Cyber Attacks From The Point Of View Of Financial Enterprise
As we have repeatedly mentioned here in Hackercombat.com, hackers today are no longer interested in digital vandalism against systems and websites. Showing how good you are in cracking and hacking may give you a boost of ego, but the buck stops there, you may still end up behind bars when caught. Might as well earn huge amount of money doing a cybercrime, right? Yes, that is the main motivation of cybercriminals today, earn money. From the script kiddie category up to the high-level hackers who cause online bank heist, it is very clear that black hat hacking evolved from mere “I know it can be done” to “I will earn profit with this” kind of campaign.
It really shows, just look at how many cybersecurity news we publish here at Hackercombat.com. Cybercriminals have developed a deep arsenal of tools in order to dupe people and organizations of their hard-earned money. From identity theft, social engineering, phishing, banking trojans, ransomware and the most covert of all campaigns, cryptocurrency mining malware. The list goes on, and being an organization whose primary purpose is to grow its money as much as possible, the financial sector is in the crosshairs of cybercriminal organizations.
Having money to grow, while also carefully spending money for a mundane cybersecurity defense posture is a risky endeavor that many financial institutions, both public and private are engaging every day. As we enter the age where state-sponsored hacking organizations are organizing themselves to get ready for the next cyberattack, institutions that store a lot of personally identifiable information and financially liquid are the prime targets. We have featured more than a dozen cyber attack articles since 2017, about banks, lending firms and even public sector agencies that have something to do with taxation becoming a victim of certain attacks such as DDoS, ransomware and banking trojans.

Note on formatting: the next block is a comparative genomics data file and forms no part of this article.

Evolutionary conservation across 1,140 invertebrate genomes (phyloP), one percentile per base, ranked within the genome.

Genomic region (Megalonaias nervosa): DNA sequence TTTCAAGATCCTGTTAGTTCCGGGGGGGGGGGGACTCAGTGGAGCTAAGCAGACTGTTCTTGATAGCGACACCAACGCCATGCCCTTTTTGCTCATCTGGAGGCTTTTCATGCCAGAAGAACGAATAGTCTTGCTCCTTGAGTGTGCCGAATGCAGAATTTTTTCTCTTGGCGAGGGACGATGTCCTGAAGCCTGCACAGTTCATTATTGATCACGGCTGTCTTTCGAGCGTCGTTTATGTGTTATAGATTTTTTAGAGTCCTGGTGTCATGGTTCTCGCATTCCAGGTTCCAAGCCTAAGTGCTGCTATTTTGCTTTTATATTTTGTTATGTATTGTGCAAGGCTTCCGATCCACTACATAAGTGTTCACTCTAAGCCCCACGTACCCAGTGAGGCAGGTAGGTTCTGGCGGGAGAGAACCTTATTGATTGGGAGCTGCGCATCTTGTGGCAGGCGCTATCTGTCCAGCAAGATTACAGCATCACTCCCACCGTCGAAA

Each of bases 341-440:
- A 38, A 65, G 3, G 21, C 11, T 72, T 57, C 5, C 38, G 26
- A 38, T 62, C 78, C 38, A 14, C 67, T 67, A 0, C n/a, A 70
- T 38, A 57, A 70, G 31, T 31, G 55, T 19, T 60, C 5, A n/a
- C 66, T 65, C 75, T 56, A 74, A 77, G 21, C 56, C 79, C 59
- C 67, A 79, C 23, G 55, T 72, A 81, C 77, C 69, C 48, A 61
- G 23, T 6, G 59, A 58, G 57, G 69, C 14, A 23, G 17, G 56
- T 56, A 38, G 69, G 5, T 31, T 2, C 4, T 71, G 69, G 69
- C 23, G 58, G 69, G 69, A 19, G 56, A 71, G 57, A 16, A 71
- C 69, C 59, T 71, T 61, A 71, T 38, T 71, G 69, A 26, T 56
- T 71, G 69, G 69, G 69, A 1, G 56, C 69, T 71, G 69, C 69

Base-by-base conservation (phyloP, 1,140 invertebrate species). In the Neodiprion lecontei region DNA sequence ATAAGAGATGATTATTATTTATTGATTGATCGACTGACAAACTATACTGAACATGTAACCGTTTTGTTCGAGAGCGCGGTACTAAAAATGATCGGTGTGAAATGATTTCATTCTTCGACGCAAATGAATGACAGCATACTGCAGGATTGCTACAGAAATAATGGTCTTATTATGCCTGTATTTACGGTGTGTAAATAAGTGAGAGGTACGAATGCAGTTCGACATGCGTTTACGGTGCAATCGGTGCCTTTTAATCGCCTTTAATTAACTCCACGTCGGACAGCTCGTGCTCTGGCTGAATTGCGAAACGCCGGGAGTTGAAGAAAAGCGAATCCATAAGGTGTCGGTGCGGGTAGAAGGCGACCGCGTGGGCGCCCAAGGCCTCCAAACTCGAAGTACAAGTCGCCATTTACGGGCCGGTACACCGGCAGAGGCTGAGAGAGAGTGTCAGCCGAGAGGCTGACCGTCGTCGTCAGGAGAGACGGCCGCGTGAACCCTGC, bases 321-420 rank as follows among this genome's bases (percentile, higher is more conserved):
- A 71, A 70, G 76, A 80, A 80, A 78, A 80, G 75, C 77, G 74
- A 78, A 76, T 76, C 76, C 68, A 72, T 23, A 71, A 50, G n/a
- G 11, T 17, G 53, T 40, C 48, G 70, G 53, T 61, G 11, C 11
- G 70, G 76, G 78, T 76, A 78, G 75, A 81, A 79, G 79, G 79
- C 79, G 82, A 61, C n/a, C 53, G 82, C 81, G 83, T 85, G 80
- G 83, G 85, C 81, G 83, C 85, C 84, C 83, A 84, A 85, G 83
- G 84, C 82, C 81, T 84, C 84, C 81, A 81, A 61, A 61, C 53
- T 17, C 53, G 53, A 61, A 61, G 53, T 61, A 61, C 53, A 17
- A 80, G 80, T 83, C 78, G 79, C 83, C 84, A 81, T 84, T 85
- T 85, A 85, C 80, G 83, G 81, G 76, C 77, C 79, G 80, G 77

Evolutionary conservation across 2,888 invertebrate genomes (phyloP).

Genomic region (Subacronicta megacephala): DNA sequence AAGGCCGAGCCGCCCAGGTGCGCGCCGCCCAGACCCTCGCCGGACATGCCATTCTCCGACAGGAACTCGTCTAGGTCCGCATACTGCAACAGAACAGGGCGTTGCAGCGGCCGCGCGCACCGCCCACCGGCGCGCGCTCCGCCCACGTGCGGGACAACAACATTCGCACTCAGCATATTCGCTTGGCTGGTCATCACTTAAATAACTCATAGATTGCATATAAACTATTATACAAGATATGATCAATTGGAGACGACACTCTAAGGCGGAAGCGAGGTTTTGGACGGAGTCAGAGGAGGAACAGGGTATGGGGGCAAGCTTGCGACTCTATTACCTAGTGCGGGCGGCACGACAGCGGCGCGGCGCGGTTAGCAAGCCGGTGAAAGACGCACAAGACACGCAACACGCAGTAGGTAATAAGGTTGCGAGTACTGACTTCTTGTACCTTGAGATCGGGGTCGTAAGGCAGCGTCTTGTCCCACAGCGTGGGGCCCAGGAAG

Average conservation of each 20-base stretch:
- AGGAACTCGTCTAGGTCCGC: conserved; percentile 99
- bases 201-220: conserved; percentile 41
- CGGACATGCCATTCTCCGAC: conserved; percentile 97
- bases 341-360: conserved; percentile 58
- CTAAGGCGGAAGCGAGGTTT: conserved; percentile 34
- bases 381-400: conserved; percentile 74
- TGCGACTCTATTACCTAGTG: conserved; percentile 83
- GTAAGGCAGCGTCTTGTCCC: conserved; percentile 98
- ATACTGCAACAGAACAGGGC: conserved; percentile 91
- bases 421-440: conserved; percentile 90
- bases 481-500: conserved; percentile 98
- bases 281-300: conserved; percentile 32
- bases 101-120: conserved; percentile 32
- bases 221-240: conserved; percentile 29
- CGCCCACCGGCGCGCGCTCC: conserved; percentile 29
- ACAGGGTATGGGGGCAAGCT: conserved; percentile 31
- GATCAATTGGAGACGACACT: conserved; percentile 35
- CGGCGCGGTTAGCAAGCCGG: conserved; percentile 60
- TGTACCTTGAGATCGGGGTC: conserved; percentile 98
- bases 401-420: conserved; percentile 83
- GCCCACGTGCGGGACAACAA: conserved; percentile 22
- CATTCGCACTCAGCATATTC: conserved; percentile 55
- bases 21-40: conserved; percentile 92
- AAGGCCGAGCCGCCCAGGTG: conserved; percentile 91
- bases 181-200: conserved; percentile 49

“This is a useful way to think about cyber threats, because it is easy to map attacker motivations across to specific businesses, and subsequently understand to what extent they apply. Once you understand why various threat actors might target you, then you can more accurately measure your cyber risk and implement appropriate mitigations,” explained George Michael, F-Secure’s Senior Research Analyst when asked to describe cyber threats against private organizations.
Mitigations are software patches designed to plug the security bugs that were discovered in hardware. However, it is not always a happy ending when it comes to installation of mitigations. We can review the case of Meltdown & Spectre of 2018 and the MDS exploit of 2019, revealing to the public that mitigation patches lower the performance of hardware. It is like being between a rock and a hard place, choose security and you will pay with the lower performance of the system, more particularly the CPU’s execution of code. Choose speed, and your system is exposed to security exploits and various cyber attack risks. Such choice is something system administrators wish not to decide on, as both security and hardware performance are important for any organizations. As mentioned earlier, not all hackers are operating for themselves, they are funded by nation-states. Such organizations have deep packets for establishing an effective research and development campaigns to develop much worst system exploits we have yet to witness.
“North Korea has been publicly implicated in financially motivated attacks in over 30 countries in the past three years, and their tactics are also being used by cyber criminals, particularly against banks. This is symbolic of a wider trend that we’ve seen in which there is an increasing overlap in the techniques used by state-sponsored groups and cyber criminals. If you don’t understand the threats to your business, you don’t stand a chance at defending yourself properly. Blindly throwing money at the problem doesn’t solve it either,” concluded Michael.
Julia Sowells960 Posts
Julia Sowells has been a technology and security professional. For a decade of experience in technology, she has worked on dozens of large-scale enterprise security projects, and even writing technical articles and has worked as a technical editor for Rural Press Magazine. She now lives and works in New York, where she maintains her own consulting firm with her role as security consultant while continuing to write for Hacker Combat in her limited spare time.